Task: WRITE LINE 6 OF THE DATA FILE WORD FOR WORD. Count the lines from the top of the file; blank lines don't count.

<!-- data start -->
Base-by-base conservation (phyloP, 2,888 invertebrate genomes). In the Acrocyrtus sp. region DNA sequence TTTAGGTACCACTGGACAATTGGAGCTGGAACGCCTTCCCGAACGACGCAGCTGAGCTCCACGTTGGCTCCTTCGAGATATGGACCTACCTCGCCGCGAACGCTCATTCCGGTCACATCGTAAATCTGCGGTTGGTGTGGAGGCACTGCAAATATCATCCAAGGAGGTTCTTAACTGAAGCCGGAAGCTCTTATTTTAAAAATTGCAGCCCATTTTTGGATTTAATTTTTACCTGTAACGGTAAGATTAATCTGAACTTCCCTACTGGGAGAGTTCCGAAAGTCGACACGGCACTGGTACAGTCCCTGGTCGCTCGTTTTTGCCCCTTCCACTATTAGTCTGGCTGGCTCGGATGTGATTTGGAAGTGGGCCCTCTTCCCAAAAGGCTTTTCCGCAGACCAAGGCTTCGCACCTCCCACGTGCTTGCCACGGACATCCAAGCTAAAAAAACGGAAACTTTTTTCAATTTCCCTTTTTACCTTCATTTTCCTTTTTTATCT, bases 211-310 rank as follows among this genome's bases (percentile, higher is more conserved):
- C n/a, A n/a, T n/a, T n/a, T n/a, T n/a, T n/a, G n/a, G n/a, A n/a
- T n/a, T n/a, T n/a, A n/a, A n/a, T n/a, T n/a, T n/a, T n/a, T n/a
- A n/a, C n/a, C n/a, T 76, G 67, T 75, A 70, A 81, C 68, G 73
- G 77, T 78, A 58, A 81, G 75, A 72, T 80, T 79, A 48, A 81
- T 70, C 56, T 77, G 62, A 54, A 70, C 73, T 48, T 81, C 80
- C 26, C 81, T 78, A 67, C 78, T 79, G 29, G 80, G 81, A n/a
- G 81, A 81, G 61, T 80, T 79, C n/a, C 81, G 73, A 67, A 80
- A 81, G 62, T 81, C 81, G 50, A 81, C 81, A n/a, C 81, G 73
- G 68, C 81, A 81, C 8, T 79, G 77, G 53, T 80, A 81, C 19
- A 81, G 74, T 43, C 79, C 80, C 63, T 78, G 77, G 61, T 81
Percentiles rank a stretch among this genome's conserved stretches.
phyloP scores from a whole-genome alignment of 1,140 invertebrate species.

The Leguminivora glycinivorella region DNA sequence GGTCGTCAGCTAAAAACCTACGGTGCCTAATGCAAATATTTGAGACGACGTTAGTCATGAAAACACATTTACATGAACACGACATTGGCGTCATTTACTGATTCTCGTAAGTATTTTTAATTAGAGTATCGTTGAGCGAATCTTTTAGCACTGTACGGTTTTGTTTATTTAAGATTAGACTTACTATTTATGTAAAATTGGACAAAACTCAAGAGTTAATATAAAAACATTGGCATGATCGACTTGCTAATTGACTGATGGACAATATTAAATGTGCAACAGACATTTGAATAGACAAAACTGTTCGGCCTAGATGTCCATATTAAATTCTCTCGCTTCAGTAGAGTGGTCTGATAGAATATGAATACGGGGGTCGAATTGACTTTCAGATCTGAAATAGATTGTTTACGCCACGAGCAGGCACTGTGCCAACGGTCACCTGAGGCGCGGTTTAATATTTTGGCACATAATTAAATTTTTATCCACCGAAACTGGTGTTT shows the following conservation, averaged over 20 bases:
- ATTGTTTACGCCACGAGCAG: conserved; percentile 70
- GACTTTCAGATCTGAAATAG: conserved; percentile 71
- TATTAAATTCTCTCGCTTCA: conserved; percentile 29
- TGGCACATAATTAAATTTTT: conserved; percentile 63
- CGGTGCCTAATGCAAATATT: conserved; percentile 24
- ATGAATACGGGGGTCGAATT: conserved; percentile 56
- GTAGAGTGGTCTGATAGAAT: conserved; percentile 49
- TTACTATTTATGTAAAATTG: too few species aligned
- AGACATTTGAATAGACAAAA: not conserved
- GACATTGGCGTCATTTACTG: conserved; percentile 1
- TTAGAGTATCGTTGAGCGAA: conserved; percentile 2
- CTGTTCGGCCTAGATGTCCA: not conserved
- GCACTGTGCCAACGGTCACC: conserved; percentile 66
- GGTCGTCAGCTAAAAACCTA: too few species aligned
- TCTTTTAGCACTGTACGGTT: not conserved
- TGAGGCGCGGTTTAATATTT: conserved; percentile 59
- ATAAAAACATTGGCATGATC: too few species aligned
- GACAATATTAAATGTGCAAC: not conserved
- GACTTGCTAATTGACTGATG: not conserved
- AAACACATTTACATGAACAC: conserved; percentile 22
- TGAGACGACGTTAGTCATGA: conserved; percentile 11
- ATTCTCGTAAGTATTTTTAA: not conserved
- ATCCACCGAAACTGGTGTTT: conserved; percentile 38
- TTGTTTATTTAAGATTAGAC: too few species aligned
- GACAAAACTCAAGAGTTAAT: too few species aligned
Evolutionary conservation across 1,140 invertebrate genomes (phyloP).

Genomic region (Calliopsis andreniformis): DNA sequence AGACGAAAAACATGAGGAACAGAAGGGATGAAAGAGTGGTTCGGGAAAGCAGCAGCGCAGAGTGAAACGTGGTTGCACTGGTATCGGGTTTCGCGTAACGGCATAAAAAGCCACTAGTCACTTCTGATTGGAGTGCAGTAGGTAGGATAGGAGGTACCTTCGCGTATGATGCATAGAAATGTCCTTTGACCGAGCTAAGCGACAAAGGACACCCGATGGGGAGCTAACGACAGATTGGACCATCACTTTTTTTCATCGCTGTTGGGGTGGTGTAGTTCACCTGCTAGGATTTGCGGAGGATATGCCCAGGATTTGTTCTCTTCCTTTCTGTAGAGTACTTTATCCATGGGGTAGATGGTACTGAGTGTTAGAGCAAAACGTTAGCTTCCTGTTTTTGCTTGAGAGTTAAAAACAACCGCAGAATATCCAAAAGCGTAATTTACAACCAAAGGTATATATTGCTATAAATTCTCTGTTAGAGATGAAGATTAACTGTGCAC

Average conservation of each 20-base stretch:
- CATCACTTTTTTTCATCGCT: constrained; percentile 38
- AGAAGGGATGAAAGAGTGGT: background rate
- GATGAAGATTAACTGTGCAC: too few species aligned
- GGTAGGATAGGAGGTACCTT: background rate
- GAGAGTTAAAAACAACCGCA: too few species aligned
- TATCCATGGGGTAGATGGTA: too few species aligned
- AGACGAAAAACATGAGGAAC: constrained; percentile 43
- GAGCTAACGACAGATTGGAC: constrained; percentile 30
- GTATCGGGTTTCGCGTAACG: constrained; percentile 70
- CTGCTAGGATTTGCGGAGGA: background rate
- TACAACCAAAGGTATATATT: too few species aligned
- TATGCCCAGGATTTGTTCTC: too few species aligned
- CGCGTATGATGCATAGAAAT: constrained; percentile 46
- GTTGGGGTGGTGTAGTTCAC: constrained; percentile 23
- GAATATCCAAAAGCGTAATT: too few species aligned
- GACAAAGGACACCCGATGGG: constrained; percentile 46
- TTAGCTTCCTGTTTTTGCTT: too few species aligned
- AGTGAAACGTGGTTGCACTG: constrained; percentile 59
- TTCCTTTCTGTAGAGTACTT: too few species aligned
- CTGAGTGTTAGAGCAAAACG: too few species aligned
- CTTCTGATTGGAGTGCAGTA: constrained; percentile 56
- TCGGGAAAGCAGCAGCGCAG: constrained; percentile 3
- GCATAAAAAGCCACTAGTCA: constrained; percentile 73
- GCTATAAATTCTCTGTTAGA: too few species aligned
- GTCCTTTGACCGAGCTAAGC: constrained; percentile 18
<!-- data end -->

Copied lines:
- T 70, C 56, T 77, G 62, A 54, A 70, C 73, T 48, T 81, C 80